The severe 3-year “Day Zero” drought that threatened Cape Town’s water supply is often referred to as the “Western Cape drought” or the “Cape Town drought“. These terms have even been used regularly in scientific work on the topic (e.g.: this interesting and important new study on the role of climate change in the drought; and this CSIR report on the Knysna fires of 2017). In some cases people have even referred to “South Africa’s drought” (as in this otherwise pretty good article on the drought conditions that prevailed across much of southern Africa—particularly the summer-rainfall region—between September 2014 and March 2016). This recent international publication refers to “South Africa” as having experienced a 3-year drought. Much confusion/misinformation persists, with many suggesting a link between the drought and El Niño, even though this link is only valid for summer rainfall and in fact El Niño events have been found by UCT Oceanography researchers to correlate positively with rainfall over the south-western Cape (see this earlier blog for more detail). Describing the drought as occurring in Cape Town, the Western Cape or South Africa strikes me as strange, because the references to political regions appear to suggest that clouds—and consequently rains—respect political boundaries. Other than in cases where political boundaries correspond to prominent topographical or other geographical features, this notion is clearly rather obscure. Scientists presumably use such terms for the sake of convenience, referring to well-known locations people are more likely to be familiar with, which correspond roughly to drought domains. However, this post (source: Anna Steynor posted it on CSAG slack), in addition to many other errors (e.g., Humansdorp is not and has never been in the Western Cape), seems to shows that many people really do believe that that provincial location determines drought severity. Inadvertently, therefore, if we are not careful about how we describe and refer to the areas we consider for a given assessment, we could contribute to confusion and misconceptions. It is true that Helen Zille and her government have done much to try to “claim the drought” and thus support this narrative of a “Western Cape drought”. The reality, however, is not quite so simple:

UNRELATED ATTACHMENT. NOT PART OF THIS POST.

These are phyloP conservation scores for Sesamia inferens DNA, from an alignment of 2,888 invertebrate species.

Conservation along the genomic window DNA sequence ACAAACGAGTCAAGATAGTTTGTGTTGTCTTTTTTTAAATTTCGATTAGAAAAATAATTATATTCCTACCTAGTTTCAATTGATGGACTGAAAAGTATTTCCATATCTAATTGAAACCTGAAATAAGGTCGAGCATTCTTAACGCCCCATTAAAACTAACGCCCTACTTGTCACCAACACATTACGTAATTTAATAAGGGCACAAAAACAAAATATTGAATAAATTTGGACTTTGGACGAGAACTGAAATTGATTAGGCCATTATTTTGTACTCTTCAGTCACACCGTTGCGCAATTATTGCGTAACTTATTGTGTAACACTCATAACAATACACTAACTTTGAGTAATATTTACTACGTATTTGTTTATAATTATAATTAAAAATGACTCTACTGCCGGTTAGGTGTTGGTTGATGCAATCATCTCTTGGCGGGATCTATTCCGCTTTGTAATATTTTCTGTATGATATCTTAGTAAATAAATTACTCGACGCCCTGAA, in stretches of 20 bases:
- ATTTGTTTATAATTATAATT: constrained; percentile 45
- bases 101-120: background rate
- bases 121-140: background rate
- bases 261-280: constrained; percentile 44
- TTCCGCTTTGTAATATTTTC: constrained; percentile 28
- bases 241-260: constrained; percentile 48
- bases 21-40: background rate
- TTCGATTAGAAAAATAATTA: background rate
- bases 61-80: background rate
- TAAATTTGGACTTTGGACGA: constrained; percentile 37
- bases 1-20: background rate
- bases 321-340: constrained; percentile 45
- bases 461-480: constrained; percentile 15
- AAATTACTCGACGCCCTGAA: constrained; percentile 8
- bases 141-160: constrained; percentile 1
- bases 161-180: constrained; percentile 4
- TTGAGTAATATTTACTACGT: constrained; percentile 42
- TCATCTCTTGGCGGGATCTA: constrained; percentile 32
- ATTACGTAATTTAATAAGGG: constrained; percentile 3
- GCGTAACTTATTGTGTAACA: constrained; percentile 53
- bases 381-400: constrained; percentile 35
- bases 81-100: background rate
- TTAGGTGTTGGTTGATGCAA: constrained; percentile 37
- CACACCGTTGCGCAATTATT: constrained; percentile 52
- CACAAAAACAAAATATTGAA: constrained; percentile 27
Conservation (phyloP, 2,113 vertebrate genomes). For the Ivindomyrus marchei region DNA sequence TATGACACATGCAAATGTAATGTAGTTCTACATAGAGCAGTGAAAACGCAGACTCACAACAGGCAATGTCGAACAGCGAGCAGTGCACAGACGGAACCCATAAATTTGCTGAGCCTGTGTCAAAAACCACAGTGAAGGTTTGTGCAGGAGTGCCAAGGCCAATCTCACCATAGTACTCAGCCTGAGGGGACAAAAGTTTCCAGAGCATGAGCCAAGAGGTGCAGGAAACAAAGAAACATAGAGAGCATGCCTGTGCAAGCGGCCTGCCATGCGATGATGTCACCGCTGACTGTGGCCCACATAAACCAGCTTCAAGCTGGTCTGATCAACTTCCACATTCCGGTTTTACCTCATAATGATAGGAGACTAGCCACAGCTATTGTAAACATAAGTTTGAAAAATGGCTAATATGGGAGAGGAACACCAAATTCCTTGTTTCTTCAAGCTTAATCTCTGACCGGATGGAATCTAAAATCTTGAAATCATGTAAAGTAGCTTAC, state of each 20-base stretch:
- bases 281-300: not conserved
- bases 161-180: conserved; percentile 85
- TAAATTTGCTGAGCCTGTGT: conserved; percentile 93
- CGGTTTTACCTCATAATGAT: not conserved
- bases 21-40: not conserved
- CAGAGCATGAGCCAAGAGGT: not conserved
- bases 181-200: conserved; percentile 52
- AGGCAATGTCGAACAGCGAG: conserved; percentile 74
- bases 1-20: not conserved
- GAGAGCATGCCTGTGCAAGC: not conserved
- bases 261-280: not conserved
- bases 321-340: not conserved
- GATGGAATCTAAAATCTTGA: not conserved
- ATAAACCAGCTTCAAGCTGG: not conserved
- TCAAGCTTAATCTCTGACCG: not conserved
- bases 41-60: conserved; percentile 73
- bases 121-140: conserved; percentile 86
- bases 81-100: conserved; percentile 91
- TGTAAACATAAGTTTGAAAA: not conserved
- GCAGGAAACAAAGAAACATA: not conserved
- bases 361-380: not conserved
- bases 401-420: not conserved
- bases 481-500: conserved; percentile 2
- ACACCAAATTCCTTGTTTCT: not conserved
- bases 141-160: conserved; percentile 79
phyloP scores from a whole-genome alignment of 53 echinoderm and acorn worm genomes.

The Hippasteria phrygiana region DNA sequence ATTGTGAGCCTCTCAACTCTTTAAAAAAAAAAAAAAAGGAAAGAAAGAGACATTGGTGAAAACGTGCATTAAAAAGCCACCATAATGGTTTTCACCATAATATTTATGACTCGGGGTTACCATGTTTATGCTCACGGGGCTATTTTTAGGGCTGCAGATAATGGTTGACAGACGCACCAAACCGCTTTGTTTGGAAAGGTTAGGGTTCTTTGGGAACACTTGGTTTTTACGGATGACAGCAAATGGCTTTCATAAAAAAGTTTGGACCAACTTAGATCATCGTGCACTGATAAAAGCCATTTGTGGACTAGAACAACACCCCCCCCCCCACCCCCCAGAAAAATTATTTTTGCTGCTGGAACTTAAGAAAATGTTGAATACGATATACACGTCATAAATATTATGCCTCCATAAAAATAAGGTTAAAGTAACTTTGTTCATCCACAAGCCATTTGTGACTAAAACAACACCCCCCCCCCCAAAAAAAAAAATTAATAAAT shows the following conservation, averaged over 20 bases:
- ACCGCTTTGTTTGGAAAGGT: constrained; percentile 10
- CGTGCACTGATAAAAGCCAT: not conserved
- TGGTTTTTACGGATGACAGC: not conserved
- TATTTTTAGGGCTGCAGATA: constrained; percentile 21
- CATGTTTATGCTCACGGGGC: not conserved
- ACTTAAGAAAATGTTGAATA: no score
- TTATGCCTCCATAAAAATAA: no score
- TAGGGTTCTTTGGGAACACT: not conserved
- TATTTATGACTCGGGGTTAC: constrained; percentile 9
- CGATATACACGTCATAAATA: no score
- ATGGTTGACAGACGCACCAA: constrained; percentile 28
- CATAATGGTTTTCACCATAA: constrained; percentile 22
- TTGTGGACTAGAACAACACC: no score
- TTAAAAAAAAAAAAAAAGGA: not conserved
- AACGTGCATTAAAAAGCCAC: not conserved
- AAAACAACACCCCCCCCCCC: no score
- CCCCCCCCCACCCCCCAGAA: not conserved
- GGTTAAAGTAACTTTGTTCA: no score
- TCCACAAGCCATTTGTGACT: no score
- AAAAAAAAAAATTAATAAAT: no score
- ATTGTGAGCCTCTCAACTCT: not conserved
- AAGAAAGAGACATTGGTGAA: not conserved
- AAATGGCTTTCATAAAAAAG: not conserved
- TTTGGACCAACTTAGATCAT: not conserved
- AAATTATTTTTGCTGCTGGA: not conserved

While most provinces in South Africa fall entirely in the summer rainfall zone, there are at least three distinct rainfall seasonality domains in the Western Cape. This map illustrates the point well. This one shows the strength of the seasonality, roughly speaking. Along the west coast and the north-south arm of the Cape Fold Belt in the adjacent interior lies the winter rainfall zone (WRZ). Here most rainfall is observed between April and September. This does not mean that all of the WRZ experiences dry summers, just that winters bring most of the rains; in some of the very wet mountains of the Kogelberg and Boland average summer (November-March) rainfall exceeds that in Johannesburg (e.g. at Dwarsberg in Jonkershoek, the wettest reporting station in South Africa, November-March rains average around 560mm, in Johannesburg the corresponding total is around 530mm). Along the South Coast east of L’Agulhas, the Cape Fold Belt from around Riviersonderend and in the Little Karoo, rainfall is relatively evenly distributed through the seasons, with slight peaks in the shoulder seasons (April and September-November). In the eastern interior of the province, including the Great Karoo, most of the rain tends to fall in late summer and autumn (February-April). Each of these rainfall regions also extends into at least one other province: the WRZ stretches along the west coast of the Northern Cape, the all-year rainfall region extends into the Eastern Cape and encompasses Port Elizabeth and surrounds and the Great Karoo extends into the Northern and Eastern Capes and the far south-western Free State. The systems brining rainfall to these three regions are all different. The WRZ receives rainfall mainly from cold fronts, the South Coast and Little Karoo from ridging highs and cut-off lows and the Great Karoo from tropical-temperate troughs, thunderstorms and cut-off lows.